When I first heard that the iPhone had a camera built-in, as well as WiFi, those two features triggered the following thought:
It would be really hot if you could upload the pictures from the camera directly to Flickr.
When I got my iPhone, I figured out a workflow that I could use to post
pictures from the phone to my Flickr account, but it
balls was less than optimal. For each picture I wanted to upload, I
had to open the picture in the Photos app and email it to a special
address that Flickr had associated with my account.
Negatives of this approach? Impossible to use for more than a couple of images at a time, primarily, but also, annoyingly, the Mail app on the iPhone scales and recompresses the JPEG images before sending - and it strips them of their EXIF data, too.
So I was mildly displeased, but there was a way I could get it to work, kinda.
Then the iPhone got cracked wide open. People started figuring out how to write third-party apps and get them installed on their iPhones, and - to be honest - the UI for it, via Installer.app, is - even though it's not from Apple - better than anything I've seen on any other mobile phone, ever.
The Friday before last (September 7th), I decided it was time to take matters into my own hands. Finally learn Objective C. Start writing my dedicated "Push all of the images in my Camera Roll to Flickr, right now dammit" application. And I got a pretty good start! Got the toolchain to build working iPhone apps, and that only took a few hours. Started reading through Flickr's API documentation. Started implementing some functions that didn't require authorization to call - learning how to use Flickr's REST API, basically. Once the first couple of unauthenticated calls worked and did what I expected, I knew it would only be a matter of time before I had my app working.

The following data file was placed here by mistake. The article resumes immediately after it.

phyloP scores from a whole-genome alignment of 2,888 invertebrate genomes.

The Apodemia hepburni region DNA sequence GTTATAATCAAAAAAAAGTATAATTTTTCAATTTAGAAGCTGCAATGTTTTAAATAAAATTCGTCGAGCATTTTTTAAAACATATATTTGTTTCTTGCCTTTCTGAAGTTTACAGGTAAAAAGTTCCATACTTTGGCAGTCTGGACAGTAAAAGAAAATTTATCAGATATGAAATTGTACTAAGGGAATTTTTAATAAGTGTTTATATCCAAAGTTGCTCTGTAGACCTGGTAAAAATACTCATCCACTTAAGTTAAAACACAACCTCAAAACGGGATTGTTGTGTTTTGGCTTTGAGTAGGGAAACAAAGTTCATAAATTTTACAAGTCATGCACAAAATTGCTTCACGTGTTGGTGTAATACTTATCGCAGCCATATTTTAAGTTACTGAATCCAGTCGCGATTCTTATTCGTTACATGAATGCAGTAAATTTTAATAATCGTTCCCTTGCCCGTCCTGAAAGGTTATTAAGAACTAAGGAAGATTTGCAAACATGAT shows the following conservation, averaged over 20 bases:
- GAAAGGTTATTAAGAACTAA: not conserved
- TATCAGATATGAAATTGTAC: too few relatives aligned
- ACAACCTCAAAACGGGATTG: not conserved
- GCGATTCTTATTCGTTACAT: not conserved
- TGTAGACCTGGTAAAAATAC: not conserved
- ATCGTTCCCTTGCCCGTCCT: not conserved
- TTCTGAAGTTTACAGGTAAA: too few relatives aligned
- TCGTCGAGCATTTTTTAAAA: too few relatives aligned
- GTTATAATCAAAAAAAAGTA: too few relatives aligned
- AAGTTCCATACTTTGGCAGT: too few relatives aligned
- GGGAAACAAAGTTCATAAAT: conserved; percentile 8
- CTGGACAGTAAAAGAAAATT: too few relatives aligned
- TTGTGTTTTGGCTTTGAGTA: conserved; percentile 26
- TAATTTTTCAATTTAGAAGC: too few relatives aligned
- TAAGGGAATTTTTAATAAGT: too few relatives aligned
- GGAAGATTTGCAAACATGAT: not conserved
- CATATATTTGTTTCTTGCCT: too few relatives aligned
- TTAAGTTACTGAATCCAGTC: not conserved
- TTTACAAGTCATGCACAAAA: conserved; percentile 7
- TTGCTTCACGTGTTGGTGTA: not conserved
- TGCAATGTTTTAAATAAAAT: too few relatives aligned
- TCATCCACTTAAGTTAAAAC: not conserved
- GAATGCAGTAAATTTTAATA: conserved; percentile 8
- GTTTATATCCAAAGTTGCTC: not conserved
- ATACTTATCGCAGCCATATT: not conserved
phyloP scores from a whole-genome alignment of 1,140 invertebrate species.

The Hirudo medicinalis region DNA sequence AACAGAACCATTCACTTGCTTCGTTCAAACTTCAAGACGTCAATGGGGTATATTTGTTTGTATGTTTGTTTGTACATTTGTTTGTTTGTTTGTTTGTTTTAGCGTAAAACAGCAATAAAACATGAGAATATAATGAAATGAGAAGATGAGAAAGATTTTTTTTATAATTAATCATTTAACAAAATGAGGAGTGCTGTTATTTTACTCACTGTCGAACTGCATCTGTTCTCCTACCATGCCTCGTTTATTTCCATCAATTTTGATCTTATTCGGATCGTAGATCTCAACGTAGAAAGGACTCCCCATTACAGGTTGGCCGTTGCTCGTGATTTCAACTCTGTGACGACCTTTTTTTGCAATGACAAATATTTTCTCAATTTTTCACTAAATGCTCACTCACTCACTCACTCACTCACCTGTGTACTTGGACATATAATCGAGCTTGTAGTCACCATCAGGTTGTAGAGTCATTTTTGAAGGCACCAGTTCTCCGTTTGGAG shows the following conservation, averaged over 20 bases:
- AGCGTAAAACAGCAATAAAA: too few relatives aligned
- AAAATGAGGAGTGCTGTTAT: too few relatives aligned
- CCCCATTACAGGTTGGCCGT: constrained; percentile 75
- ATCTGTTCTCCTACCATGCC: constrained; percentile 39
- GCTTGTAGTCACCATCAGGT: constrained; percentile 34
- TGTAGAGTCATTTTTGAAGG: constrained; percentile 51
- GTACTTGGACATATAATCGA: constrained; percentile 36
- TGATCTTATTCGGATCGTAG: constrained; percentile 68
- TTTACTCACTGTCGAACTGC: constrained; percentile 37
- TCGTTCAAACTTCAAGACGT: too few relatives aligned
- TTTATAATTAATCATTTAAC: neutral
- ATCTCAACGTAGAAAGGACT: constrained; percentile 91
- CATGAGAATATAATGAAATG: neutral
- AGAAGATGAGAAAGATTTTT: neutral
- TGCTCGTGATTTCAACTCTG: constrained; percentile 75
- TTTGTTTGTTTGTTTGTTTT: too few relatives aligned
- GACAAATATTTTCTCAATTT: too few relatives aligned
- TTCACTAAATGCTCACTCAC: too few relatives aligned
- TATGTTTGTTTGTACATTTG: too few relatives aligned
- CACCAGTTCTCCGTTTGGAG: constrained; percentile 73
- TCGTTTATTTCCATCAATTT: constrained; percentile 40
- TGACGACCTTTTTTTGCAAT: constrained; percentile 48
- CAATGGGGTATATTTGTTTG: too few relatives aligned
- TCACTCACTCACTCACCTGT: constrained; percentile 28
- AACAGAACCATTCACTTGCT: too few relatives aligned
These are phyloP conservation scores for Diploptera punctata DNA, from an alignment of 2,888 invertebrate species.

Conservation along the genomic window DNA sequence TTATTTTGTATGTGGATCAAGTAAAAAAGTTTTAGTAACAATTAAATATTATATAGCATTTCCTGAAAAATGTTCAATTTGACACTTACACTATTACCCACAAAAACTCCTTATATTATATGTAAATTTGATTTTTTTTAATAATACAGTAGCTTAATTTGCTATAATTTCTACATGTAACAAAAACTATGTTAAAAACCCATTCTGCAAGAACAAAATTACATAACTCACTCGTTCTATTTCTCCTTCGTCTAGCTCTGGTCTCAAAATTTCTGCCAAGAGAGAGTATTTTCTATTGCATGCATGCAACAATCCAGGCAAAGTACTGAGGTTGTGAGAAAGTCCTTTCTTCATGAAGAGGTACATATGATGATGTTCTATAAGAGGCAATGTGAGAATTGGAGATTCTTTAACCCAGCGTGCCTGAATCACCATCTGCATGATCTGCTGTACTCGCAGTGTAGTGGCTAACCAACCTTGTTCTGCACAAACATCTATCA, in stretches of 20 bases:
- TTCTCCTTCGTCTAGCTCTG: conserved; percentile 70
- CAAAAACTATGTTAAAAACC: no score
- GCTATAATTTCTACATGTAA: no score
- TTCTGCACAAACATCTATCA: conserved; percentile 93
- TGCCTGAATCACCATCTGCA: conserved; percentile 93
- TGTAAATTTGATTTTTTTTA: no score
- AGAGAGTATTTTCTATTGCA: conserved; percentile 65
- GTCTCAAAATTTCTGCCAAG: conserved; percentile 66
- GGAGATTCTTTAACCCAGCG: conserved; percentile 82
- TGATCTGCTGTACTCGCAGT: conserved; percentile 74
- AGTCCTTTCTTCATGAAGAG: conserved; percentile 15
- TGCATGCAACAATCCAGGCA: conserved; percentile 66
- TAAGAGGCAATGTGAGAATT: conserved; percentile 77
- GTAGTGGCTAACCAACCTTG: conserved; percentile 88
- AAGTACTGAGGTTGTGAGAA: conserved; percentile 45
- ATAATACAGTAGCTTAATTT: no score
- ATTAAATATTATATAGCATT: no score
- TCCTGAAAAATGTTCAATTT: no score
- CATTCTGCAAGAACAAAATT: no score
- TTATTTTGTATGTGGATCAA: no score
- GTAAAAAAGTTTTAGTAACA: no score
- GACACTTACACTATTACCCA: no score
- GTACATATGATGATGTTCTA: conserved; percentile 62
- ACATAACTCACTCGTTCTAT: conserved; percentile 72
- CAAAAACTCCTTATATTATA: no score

And then someone pointed me to iFlickr.
My first thought was "Dammit, somebody beat me to it." And I was a little depressed for a bit.
I downloaded it and tried to get it working. No offense to the iFlickr devs, but they clearly didn't put a lot of thought into the user experience (or if they did, I posit that their ideas about "good user experience" work completely differently from mine). I didn't end up getting it to work, but it's open-source, right?
Naturally, my next thought: "Well, I've been working on mine, and this doesn't really do what I wanted. But... maybe I can steal some of their code at least!"
And then I looked at the code.
My eyes still burn a little bit from that. That ... that was not a good idea. I've had much better ideas in the past.
I worked on this for the next few nights, realized that I could completely avoid the messy minitoken crap by using the "Desktop app" authentication mode from Flickr, deleted all of my code that dealt with mini-tokens, and the other night, I finally got it to actually upload pictures to my Flickr account. (My friend Cliff's help was so valuable as to be incalculable.)
I'll post more technical details later, but the important thing is: MobilePushr is out. The UI is going to get a lot of love in the next few days, because the current one doesn't provide nearly enough feedback, but as of right now, MobilePushr lets me do something that I've wanted for almost three months.
I can push my JPEGs directly from my iPhone to my Flickr account with the push of a single, giant red button. (And so can you! If you go download it and install it on your iPhone, that is. Assuming you have an iPhone.)
Also, of course, MobilePushr is Open Source / Free Software, released under the GPLv2. If you use git, you can look at my code by cloning git://mg8.org/MobilePushr and poking around.
The really awesome thing about all of this is that, through Flickr, I can see how many people have given my app permission to link to their account, and in the first twelve hours alone over a thousand people have activated support for MobilePushr on their Flickr accounts.
I don't even have words to describe how awesome that makes me feel.